Author Archives: Dr. Hal M. Lewis

Dr. Hal M. Lewis

About Dr. Hal M. Lewis

Dr. Hal M. Lewis is the Dean of Continuing Education & Associate Professor of Contemporary Jewish Studies at Spertus College in Chicago. Prior to joining Spertus, he served as President and Chief Executive Officer of the Columbus Jewish Federation. He is the author of The Models and Meanings in the History of Jewish Leadership (Edwin Mellen), and From Sanctuary to Boardroom: A Jewish Approach to Leadership (Rowman and Littlefield).

Leadership: The Jewish Take

Reprinted with permission from the author.

American Jews preparing to enter the voting booths were bombarded by an array of (often conflicting) opinions as to which candidate was better on so-called “Jewish issues.” Partisans on all sides were quick to assert that their candidate’s views on everything from Israel to church-state relations, from anti-Semitism to education, were in the “best interest” of the Jews.

More than any particular policy stance, however, our tradition suggests the ultimate “Jewish issue” is a candidate’s ability to lead. Classical Jewish teachings offer valuable insight into how to measure the efficacy of leadership, what we should seek in our leaders, and the optimal relationship between leaders and followers. Jewish voters, therefore, would do well to consider these precepts as they engage in the electoral process.

Not surprisingly, Judaism’s wisdom on effective leadership is diverse and complex. Though impossible to encapsulate it all, it is possible to extrapolate several overarching principles that can serve as guideposts in helping to evaluate those who wish to be our leaders.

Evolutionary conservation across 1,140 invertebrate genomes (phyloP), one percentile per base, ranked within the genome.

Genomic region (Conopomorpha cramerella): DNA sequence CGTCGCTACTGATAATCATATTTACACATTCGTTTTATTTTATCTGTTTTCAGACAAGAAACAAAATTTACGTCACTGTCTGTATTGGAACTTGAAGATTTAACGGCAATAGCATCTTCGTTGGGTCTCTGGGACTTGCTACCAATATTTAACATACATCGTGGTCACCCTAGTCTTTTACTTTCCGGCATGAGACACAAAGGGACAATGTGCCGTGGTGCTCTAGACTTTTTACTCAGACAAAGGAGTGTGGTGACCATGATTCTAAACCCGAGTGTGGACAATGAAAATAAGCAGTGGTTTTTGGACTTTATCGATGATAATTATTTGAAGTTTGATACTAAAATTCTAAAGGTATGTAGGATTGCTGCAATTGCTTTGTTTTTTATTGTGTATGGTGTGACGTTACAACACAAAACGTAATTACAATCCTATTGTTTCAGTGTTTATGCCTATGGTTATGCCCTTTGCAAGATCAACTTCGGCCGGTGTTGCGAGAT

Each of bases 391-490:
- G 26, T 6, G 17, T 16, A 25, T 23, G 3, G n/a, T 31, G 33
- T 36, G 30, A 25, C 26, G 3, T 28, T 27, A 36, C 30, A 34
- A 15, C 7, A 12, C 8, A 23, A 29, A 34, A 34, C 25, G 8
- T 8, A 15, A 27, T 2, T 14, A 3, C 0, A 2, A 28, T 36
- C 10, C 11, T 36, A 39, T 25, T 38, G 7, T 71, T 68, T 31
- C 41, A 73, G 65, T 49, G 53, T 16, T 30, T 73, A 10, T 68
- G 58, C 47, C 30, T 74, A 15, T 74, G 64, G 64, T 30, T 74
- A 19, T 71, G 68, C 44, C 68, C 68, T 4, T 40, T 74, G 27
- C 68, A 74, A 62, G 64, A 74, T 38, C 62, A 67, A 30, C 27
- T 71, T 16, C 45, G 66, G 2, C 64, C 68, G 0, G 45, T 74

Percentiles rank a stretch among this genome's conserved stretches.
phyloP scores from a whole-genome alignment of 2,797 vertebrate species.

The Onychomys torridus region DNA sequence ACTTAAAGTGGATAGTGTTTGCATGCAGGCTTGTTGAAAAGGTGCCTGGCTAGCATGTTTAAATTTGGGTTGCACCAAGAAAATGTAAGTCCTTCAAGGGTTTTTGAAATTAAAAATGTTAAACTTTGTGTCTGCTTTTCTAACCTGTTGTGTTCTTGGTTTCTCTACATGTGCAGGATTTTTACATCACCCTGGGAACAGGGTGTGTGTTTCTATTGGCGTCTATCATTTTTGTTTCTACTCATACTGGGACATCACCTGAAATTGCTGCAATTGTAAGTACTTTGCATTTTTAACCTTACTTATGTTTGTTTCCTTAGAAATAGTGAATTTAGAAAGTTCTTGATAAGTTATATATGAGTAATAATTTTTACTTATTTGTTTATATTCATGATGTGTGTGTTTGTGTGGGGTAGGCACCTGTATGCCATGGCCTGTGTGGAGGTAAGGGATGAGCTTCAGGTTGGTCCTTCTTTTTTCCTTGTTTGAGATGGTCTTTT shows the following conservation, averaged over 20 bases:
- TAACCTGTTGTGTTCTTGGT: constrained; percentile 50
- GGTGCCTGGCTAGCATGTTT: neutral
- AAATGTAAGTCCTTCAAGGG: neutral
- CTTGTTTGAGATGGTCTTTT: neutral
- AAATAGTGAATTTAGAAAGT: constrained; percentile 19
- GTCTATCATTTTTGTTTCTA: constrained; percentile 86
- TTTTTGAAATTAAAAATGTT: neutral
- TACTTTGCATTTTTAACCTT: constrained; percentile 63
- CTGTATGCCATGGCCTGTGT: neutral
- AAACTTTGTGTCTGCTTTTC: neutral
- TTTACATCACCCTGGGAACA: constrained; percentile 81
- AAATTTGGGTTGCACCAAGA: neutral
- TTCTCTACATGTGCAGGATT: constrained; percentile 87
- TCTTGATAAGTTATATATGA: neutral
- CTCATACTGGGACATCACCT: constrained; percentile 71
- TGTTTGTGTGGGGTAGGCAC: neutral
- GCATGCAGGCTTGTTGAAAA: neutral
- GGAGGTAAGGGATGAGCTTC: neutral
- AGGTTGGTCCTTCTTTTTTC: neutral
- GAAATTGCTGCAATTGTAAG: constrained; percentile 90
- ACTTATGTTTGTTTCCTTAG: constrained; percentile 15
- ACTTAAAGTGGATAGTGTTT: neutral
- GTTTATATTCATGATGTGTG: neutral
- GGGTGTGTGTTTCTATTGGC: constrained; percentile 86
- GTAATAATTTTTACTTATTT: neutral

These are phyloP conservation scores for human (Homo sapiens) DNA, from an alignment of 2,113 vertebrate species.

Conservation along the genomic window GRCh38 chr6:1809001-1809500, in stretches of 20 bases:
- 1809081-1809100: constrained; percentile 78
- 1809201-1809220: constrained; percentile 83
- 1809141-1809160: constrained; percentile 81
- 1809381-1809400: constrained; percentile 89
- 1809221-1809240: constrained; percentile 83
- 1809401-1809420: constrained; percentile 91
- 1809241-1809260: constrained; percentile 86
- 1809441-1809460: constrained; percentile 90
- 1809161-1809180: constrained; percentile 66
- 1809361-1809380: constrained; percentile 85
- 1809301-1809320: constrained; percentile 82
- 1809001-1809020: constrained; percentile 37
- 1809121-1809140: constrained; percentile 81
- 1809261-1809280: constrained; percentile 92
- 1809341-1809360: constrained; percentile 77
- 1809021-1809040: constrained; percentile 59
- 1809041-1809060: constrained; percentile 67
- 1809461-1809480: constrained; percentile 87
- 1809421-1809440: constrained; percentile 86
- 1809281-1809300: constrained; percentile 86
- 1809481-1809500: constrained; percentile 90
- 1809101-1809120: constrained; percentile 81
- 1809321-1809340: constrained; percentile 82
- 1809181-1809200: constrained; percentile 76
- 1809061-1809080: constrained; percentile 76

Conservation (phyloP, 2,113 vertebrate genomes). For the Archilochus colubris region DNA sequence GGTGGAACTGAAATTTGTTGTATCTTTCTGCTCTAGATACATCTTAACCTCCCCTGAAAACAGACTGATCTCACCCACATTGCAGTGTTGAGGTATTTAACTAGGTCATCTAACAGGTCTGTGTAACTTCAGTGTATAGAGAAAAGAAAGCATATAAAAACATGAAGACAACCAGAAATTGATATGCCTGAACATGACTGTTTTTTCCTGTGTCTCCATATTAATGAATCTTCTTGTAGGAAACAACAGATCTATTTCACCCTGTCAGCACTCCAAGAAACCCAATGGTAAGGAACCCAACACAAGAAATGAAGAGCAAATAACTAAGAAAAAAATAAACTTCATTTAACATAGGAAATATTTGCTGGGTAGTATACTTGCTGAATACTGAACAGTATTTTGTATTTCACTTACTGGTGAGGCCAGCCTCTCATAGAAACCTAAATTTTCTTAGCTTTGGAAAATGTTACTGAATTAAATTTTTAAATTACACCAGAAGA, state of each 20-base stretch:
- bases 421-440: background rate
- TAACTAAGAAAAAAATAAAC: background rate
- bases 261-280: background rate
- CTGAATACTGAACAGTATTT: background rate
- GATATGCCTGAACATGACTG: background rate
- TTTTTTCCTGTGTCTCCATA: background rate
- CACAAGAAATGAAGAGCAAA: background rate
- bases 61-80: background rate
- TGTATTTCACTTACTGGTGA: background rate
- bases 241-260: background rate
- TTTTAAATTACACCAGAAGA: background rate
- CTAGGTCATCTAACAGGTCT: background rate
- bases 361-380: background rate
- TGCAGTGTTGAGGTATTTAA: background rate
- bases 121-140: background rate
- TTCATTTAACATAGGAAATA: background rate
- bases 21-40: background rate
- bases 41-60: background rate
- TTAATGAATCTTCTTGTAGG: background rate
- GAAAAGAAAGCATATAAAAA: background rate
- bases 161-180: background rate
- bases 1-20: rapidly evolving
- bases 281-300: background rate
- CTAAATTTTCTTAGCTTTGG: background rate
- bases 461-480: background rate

On the Use and Abuse of Power

For reasons both theological and historical, Judaism always maintained a certain distrust of human leaders. Jewish sources recognize there is a direct relationship between high office and the likelihood of abusing the power accompanying that post. As a result, power was circumscribed. Strict limits were placed upon those who held positions of authority, from kings and judges to rabbis and philanthropists.

While human societies have benefited greatly from what Sa’adia Gaon of the 10th century called the “aspiration toward leadership” (“On Dominion,” The Book of Beliefs and Opinions), Judaism insists that power remains a dangerous allure. To lead effectively, one must avoid being ensnared in the infatuating trap of leadership. The ability to overcome the intoxication of prominence, triumph over the tendency toward grandiosity, and embrace the virtue of limited powers–these are the hallmarks of effective leadership.